Mauritania in the late 1980s held little promise for its citizens. By 1987 desertification, perhaps Mauritania's greatest enemy, had claimed over 90 percent of the land that had been arable at independence. Competition for increasingly scarce resources--which might include land, education, or slots in the bureaucracy--intensified, pitting Mauritania's non-Maure blacks against Maures. In spite of its reformist intentions, the Taya regime perforce relied increasingly on coercion to maintain order. Only the prospect for a negotiated settlement between Algeria and Morocco in the Western Sahara afforded even the possibility of positive economic change. The redeployment of Moroccan troops from positions just north of Mauritania's border with the Western Sahara and the removal of SADR refugee camps from Tindouf in extreme western Algeria would allow Mauritania to reduce the size and cost of its military, thereby freeing additional funds for economic development. The savings would probably be slight, however, and the net effect unimportant. Only an end to desertification, over which Mauritania had little control, would allow resources to expand to meet the needs of all Mauritanians, both Maures and blacks.
In early April 1989, a minor border dispute involving Senegalese farmers and Mauritanian herders escalated by the end of the month into the slaughter in Nouakchott and Dakar of hundreds of citizens. The rioting in Senegal, in which hundreds of small neighborhood shops belonging to Mauritanian retailers were also looted, followed a period of inflation, rising unemployment, and strikes, all of which aggravated discontent. The violence in Mauritania appeared to be one more chapter in the longstanding conflict between Maures and black Africans, many of whom farmed in the valuable irrigated lands along the Senegal River. To quell the violence, several countries, including France and Morocco, arranged an airlift to repatriate nationals from the two countries back across their respective borders.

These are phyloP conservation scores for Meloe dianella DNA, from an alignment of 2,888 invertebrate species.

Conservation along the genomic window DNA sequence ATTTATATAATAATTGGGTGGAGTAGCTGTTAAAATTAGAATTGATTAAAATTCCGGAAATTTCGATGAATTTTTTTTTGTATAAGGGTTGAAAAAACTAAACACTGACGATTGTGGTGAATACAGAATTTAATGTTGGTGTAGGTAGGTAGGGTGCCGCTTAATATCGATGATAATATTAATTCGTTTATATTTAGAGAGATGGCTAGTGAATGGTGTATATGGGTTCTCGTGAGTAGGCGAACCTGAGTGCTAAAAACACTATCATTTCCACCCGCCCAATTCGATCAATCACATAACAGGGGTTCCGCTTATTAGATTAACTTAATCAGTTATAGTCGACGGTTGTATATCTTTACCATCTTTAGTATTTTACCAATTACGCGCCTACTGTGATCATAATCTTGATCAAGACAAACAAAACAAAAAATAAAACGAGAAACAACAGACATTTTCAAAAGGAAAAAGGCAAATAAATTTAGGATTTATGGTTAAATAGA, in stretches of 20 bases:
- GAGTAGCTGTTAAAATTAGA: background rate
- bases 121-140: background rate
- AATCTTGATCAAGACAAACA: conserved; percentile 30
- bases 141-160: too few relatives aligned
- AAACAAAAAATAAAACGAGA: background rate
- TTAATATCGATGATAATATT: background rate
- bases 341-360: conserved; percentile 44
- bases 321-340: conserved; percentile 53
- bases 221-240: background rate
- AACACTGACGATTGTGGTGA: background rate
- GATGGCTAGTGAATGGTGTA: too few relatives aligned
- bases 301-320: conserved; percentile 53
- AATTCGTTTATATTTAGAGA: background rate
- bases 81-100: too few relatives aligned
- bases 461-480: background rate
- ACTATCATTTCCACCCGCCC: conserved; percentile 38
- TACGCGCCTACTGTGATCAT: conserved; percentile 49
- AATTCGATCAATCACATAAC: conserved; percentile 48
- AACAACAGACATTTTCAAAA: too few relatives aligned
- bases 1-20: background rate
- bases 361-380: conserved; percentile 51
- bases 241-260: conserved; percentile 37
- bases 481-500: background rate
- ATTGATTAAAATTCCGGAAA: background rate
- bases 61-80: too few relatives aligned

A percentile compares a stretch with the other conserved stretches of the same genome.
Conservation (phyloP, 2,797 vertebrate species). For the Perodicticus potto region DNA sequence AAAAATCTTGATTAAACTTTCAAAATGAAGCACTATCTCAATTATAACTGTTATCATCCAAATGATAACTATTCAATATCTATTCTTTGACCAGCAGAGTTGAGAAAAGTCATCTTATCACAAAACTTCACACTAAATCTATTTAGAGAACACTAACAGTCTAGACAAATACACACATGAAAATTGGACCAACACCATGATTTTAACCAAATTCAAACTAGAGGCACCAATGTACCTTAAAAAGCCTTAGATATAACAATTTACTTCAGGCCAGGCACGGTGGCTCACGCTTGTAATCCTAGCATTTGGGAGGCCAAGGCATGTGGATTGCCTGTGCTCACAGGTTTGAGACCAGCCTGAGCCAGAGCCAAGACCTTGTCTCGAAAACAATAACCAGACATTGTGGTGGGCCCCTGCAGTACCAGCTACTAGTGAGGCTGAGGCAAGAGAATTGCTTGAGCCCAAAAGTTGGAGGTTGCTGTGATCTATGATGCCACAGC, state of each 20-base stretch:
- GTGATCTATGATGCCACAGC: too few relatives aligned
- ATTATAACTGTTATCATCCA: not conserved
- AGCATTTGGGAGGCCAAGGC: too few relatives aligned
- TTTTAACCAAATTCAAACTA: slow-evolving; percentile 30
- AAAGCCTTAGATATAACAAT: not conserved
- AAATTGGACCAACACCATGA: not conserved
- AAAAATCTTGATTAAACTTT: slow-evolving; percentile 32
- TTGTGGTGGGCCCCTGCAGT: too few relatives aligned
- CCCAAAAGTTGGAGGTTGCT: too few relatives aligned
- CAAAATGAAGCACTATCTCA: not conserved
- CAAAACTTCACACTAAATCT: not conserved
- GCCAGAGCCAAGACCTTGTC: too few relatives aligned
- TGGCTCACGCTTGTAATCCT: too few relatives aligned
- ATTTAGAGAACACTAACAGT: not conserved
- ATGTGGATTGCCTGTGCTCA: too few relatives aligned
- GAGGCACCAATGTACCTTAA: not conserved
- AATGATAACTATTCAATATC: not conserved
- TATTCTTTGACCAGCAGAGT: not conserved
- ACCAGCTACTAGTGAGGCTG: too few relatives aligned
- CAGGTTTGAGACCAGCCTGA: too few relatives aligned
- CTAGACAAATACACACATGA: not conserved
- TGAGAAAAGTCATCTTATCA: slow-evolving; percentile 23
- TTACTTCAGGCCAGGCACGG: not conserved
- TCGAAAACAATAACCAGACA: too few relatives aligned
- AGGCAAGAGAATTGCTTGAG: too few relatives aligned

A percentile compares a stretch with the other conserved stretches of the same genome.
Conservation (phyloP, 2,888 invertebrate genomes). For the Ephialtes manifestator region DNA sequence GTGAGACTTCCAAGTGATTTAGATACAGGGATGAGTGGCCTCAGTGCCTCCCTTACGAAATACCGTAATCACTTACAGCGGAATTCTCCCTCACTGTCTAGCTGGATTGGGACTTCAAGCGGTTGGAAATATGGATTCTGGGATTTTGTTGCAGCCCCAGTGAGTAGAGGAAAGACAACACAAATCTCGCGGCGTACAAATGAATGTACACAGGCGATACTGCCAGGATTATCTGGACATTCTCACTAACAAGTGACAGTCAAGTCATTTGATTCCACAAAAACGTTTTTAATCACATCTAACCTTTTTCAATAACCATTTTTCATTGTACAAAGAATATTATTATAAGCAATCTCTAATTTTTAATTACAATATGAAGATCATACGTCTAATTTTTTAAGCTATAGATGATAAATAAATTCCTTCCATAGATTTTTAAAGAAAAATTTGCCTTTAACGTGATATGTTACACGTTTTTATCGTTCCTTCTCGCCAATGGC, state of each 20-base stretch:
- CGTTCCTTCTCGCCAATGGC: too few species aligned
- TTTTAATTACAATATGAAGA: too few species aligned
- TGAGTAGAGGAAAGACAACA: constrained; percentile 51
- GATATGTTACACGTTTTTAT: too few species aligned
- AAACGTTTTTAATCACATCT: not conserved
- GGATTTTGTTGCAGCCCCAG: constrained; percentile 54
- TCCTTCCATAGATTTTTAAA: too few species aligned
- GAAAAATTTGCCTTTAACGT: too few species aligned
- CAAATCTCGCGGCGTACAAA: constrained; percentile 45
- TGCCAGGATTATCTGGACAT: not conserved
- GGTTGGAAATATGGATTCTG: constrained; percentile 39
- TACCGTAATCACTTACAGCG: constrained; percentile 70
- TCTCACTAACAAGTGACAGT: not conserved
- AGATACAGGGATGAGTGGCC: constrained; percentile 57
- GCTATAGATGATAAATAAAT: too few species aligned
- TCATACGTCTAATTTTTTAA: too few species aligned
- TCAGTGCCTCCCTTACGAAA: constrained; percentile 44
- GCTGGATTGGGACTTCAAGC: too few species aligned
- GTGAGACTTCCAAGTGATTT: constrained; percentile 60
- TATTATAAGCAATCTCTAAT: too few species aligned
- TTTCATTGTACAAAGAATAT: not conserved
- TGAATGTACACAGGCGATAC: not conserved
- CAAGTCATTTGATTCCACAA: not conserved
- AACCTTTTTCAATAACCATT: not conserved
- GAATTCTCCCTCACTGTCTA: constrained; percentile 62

Subsequently, Mauritania repatriated or expelled as many as 100,000 people, many of whom had been born in Mauritania and had never lived in Senegal; Senegal repatriated a similar number that also included Maures, mainly the small shopkeepers, who had never lived in Mauritania. The elimination of the mauritanian retailers was expected to exacerbate economic hardship among poorer Senegalese. Among those leaving Mauritania were perhaps, 5,000 or more farmers and herders, all nominally Senegalese, who had been living for generations on the flood plain on the Mauritanian side of the river (which, according to a French colonial document dating from 1933, belonged to Senegal). According to reports, their villages were burned and their assets confiscated. Presumably their lands will be appropriated by Maures. Observers speculated that the government of Mauritania--or elements within the government--were taking advantage of the situation to expel blacks, Toucouleur in particular, in order to obtain valuable agricultural land and at the same time eliminate the clamor of those seeking equal rights for blacks. It was all the more ironic that the government used harratine to carry out operations against the southern blacks.